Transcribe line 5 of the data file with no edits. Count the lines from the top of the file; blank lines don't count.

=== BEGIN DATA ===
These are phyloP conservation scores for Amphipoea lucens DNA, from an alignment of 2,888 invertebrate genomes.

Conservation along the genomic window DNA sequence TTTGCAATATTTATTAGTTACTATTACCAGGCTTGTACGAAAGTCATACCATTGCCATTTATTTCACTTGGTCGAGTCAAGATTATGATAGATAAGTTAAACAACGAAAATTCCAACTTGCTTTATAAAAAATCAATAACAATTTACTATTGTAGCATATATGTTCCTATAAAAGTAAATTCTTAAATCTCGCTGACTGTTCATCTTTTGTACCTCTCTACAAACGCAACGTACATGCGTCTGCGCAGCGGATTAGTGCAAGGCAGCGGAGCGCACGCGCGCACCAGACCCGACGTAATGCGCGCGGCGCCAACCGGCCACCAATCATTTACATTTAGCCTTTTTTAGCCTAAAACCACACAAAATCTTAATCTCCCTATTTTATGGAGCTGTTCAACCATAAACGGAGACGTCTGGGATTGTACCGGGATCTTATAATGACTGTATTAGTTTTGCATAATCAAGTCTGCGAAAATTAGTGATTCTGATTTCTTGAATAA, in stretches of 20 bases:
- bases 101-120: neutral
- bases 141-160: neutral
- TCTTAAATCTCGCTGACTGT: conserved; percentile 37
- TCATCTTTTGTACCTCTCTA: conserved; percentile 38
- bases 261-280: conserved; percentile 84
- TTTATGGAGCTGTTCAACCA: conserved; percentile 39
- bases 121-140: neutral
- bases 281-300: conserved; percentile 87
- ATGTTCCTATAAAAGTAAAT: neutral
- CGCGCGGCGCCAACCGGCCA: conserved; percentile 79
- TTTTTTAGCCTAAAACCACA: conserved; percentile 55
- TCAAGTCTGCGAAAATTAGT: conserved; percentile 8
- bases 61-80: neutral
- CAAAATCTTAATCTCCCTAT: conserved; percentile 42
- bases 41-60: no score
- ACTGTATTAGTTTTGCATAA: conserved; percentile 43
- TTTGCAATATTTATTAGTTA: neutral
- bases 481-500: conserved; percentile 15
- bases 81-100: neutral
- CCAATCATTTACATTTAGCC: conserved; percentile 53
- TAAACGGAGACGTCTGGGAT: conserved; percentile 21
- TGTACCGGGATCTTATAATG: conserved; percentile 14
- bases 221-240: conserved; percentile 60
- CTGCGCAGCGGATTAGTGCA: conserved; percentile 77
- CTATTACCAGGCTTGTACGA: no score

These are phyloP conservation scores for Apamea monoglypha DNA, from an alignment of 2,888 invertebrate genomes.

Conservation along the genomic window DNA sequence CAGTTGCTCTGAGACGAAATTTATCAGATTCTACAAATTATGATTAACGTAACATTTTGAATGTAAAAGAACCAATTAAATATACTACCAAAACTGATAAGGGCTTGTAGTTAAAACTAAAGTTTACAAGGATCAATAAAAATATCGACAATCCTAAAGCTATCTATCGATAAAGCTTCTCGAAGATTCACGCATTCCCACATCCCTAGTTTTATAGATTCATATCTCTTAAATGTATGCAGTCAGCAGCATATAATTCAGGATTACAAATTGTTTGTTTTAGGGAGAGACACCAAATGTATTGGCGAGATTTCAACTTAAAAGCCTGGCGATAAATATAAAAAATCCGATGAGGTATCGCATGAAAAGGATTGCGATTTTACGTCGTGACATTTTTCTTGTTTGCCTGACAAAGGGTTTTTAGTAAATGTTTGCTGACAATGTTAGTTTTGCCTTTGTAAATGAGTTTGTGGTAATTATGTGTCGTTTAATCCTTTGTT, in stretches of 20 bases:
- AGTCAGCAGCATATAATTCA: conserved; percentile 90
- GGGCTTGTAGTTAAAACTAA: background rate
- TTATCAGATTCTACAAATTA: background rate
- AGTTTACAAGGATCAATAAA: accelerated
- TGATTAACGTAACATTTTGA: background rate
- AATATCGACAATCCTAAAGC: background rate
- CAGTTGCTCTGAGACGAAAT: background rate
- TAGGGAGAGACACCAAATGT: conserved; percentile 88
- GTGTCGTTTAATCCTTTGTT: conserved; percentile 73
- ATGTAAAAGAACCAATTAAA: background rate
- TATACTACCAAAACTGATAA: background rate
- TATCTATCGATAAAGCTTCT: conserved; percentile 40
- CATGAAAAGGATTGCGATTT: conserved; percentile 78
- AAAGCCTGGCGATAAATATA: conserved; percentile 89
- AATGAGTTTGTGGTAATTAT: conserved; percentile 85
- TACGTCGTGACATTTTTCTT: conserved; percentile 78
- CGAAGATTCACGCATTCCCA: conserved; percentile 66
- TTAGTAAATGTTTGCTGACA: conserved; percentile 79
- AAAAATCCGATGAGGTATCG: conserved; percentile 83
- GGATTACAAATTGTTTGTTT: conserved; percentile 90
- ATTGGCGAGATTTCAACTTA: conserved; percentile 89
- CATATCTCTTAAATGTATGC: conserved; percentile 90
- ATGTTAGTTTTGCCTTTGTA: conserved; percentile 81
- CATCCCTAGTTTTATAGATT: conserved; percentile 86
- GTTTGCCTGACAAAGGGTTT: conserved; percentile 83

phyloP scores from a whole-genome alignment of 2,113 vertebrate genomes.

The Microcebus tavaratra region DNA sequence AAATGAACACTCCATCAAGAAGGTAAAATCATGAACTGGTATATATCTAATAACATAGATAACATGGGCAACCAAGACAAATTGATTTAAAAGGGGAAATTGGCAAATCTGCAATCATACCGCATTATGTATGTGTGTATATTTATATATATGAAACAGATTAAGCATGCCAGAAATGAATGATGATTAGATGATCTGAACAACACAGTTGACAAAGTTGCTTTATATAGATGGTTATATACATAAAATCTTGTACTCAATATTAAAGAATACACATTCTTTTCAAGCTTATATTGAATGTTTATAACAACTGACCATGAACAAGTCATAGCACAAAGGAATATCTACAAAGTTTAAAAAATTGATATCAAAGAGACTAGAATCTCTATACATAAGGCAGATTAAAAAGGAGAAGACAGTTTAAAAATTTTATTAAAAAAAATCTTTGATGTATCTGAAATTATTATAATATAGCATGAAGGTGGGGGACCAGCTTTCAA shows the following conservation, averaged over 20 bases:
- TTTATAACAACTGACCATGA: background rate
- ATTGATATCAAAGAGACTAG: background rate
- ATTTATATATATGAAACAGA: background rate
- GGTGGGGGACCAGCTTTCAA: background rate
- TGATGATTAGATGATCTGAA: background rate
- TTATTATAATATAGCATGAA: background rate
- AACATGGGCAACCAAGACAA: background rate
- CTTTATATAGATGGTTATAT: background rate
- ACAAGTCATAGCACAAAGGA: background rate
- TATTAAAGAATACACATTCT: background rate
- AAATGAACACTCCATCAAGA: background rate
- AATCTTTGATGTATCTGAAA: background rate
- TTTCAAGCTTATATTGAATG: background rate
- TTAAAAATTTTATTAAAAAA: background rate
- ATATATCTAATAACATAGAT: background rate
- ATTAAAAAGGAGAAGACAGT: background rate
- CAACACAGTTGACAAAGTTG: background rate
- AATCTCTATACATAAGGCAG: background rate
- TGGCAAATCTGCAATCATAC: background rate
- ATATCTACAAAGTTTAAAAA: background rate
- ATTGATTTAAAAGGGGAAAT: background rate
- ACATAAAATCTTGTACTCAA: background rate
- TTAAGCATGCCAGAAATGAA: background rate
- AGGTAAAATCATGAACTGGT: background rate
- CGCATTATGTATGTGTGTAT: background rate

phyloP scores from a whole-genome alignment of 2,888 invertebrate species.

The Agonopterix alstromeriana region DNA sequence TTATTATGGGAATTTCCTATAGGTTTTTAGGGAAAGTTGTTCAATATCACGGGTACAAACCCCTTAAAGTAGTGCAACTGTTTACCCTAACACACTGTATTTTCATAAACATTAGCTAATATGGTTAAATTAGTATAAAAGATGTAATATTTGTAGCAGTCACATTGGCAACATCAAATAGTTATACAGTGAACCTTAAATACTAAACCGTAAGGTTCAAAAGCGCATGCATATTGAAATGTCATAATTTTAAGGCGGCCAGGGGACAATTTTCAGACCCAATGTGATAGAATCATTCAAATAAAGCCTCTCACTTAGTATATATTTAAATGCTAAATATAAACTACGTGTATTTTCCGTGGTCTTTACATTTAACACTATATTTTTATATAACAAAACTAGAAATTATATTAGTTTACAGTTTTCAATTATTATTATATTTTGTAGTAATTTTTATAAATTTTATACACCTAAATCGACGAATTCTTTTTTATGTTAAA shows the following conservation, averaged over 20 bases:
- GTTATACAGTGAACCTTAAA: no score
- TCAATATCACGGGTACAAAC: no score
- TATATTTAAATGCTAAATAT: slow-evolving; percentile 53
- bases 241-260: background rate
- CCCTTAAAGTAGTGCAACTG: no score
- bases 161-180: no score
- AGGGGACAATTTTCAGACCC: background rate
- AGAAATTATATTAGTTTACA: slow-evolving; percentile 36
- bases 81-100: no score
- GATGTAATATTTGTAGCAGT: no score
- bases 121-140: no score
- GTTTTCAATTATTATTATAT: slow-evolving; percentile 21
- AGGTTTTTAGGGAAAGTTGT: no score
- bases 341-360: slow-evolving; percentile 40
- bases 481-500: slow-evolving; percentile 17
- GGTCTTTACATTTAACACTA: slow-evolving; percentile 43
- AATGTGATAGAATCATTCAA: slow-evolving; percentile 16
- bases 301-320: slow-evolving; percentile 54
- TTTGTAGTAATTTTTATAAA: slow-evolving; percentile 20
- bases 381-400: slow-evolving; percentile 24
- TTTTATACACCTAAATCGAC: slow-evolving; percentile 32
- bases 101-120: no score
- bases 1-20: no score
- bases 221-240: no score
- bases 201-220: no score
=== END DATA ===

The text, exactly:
- TCTTAAATCTCGCTGACTGT: conserved; percentile 37